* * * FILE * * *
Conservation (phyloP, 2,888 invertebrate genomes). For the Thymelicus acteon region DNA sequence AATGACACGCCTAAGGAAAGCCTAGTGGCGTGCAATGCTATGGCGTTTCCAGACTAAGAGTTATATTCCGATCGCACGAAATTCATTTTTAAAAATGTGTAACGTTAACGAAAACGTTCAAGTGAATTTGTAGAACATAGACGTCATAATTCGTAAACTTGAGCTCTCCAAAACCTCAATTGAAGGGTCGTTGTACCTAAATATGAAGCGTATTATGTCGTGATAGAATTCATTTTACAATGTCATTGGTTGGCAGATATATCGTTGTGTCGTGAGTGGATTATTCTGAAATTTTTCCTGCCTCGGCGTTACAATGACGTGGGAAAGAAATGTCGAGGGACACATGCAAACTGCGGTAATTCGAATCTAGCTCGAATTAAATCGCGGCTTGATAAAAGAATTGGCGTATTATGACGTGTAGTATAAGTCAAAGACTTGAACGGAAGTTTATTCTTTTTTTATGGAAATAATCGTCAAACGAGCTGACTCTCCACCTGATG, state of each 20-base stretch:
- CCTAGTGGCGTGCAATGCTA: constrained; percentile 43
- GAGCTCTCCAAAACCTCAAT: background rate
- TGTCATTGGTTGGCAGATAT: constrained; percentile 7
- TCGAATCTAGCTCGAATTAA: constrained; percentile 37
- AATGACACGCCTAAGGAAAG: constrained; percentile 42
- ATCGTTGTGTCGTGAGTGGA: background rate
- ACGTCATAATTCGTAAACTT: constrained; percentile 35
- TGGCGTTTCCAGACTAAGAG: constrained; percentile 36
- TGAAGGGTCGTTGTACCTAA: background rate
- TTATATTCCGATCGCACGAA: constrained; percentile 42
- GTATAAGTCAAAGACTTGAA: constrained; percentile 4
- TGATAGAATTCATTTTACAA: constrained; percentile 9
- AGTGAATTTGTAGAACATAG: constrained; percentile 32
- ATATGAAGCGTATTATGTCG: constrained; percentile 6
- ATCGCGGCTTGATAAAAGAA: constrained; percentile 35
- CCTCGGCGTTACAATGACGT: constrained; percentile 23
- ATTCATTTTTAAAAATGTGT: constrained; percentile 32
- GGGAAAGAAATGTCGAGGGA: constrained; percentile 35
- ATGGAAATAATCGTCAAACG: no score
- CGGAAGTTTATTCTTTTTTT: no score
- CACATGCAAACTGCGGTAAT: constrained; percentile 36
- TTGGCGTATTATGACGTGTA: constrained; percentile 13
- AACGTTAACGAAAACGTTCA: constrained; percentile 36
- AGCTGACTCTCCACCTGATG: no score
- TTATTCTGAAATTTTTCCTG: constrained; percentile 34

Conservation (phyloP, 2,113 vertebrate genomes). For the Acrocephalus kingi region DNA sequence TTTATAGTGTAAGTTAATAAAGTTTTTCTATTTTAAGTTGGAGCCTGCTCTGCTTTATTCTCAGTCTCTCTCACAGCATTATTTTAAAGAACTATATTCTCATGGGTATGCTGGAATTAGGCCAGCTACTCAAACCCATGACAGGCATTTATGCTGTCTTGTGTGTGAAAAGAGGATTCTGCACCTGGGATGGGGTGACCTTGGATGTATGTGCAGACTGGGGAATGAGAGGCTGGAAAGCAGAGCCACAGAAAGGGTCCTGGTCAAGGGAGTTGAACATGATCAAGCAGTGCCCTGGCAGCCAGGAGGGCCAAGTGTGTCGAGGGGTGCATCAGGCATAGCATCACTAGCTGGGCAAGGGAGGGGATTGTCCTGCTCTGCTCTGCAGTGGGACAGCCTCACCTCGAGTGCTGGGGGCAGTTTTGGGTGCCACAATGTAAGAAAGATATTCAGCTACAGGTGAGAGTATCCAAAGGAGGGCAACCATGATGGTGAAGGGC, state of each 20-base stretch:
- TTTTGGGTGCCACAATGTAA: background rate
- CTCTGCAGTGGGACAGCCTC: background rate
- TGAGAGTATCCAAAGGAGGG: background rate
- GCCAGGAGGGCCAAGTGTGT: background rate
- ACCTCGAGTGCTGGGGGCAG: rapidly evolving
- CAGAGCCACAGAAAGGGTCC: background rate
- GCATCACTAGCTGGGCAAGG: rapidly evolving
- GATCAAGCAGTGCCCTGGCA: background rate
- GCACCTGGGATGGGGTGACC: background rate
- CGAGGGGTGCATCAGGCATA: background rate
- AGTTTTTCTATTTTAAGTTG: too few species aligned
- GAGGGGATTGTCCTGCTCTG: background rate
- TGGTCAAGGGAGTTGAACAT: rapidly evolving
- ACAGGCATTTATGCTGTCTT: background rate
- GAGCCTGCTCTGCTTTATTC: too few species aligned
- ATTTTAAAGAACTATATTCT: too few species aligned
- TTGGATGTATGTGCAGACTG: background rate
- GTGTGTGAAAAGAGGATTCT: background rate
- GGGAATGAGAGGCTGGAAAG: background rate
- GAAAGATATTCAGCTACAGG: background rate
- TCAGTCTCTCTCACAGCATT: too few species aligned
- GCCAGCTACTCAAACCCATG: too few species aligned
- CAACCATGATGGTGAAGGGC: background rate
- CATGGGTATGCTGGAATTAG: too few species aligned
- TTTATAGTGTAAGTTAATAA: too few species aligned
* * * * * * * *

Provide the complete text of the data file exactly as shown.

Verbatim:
Conservation (phyloP, 2,888 invertebrate genomes). For the Thymelicus acteon region DNA sequence AATGACACGCCTAAGGAAAGCCTAGTGGCGTGCAATGCTATGGCGTTTCCAGACTAAGAGTTATATTCCGATCGCACGAAATTCATTTTTAAAAATGTGTAACGTTAACGAAAACGTTCAAGTGAATTTGTAGAACATAGACGTCATAATTCGTAAACTTGAGCTCTCCAAAACCTCAATTGAAGGGTCGTTGTACCTAAATATGAAGCGTATTATGTCGTGATAGAATTCATTTTACAATGTCATTGGTTGGCAGATATATCGTTGTGTCGTGAGTGGATTATTCTGAAATTTTTCCTGCCTCGGCGTTACAATGACGTGGGAAAGAAATGTCGAGGGACACATGCAAACTGCGGTAATTCGAATCTAGCTCGAATTAAATCGCGGCTTGATAAAAGAATTGGCGTATTATGACGTGTAGTATAAGTCAAAGACTTGAACGGAAGTTTATTCTTTTTTTATGGAAATAATCGTCAAACGAGCTGACTCTCCACCTGATG, state of each 20-base stretch:
- CCTAGTGGCGTGCAATGCTA: constrained; percentile 43
- GAGCTCTCCAAAACCTCAAT: background rate
- TGTCATTGGTTGGCAGATAT: constrained; percentile 7
- TCGAATCTAGCTCGAATTAA: constrained; percentile 37
- AATGACACGCCTAAGGAAAG: constrained; percentile 42
- ATCGTTGTGTCGTGAGTGGA: background rate
- ACGTCATAATTCGTAAACTT: constrained; percentile 35
- TGGCGTTTCCAGACTAAGAG: constrained; percentile 36
- TGAAGGGTCGTTGTACCTAA: background rate
- TTATATTCCGATCGCACGAA: constrained; percentile 42
- GTATAAGTCAAAGACTTGAA: constrained; percentile 4
- TGATAGAATTCATTTTACAA: constrained; percentile 9
- AGTGAATTTGTAGAACATAG: constrained; percentile 32
- ATATGAAGCGTATTATGTCG: constrained; percentile 6
- ATCGCGGCTTGATAAAAGAA: constrained; percentile 35
- CCTCGGCGTTACAATGACGT: constrained; percentile 23
- ATTCATTTTTAAAAATGTGT: constrained; percentile 32
- GGGAAAGAAATGTCGAGGGA: constrained; percentile 35
- ATGGAAATAATCGTCAAACG: no score
- CGGAAGTTTATTCTTTTTTT: no score
- CACATGCAAACTGCGGTAAT: constrained; percentile 36
- TTGGCGTATTATGACGTGTA: constrained; percentile 13
- AACGTTAACGAAAACGTTCA: constrained; percentile 36
- AGCTGACTCTCCACCTGATG: no score
- TTATTCTGAAATTTTTCCTG: constrained; percentile 34

Conservation (phyloP, 2,113 vertebrate genomes). For the Acrocephalus kingi region DNA sequence TTTATAGTGTAAGTTAATAAAGTTTTTCTATTTTAAGTTGGAGCCTGCTCTGCTTTATTCTCAGTCTCTCTCACAGCATTATTTTAAAGAACTATATTCTCATGGGTATGCTGGAATTAGGCCAGCTACTCAAACCCATGACAGGCATTTATGCTGTCTTGTGTGTGAAAAGAGGATTCTGCACCTGGGATGGGGTGACCTTGGATGTATGTGCAGACTGGGGAATGAGAGGCTGGAAAGCAGAGCCACAGAAAGGGTCCTGGTCAAGGGAGTTGAACATGATCAAGCAGTGCCCTGGCAGCCAGGAGGGCCAAGTGTGTCGAGGGGTGCATCAGGCATAGCATCACTAGCTGGGCAAGGGAGGGGATTGTCCTGCTCTGCTCTGCAGTGGGACAGCCTCACCTCGAGTGCTGGGGGCAGTTTTGGGTGCCACAATGTAAGAAAGATATTCAGCTACAGGTGAGAGTATCCAAAGGAGGGCAACCATGATGGTGAAGGGC, state of each 20-base stretch:
- TTTTGGGTGCCACAATGTAA: background rate
- CTCTGCAGTGGGACAGCCTC: background rate
- TGAGAGTATCCAAAGGAGGG: background rate
- GCCAGGAGGGCCAAGTGTGT: background rate
- ACCTCGAGTGCTGGGGGCAG: rapidly evolving
- CAGAGCCACAGAAAGGGTCC: background rate
- GCATCACTAGCTGGGCAAGG: rapidly evolving
- GATCAAGCAGTGCCCTGGCA: background rate
- GCACCTGGGATGGGGTGACC: background rate
- CGAGGGGTGCATCAGGCATA: background rate
- AGTTTTTCTATTTTAAGTTG: too few species aligned
- GAGGGGATTGTCCTGCTCTG: background rate
- TGGTCAAGGGAGTTGAACAT: rapidly evolving
- ACAGGCATTTATGCTGTCTT: background rate
- GAGCCTGCTCTGCTTTATTC: too few species aligned
- ATTTTAAAGAACTATATTCT: too few species aligned
- TTGGATGTATGTGCAGACTG: background rate
- GTGTGTGAAAAGAGGATTCT: background rate
- GGGAATGAGAGGCTGGAAAG: background rate
- GAAAGATATTCAGCTACAGG: background rate
- TCAGTCTCTCTCACAGCATT: too few species aligned
- GCCAGCTACTCAAACCCATG: too few species aligned
- CAACCATGATGGTGAAGGGC: background rate
- CATGGGTATGCTGGAATTAG: too few species aligned
- TTTATAGTGTAAGTTAATAA: too few species aligned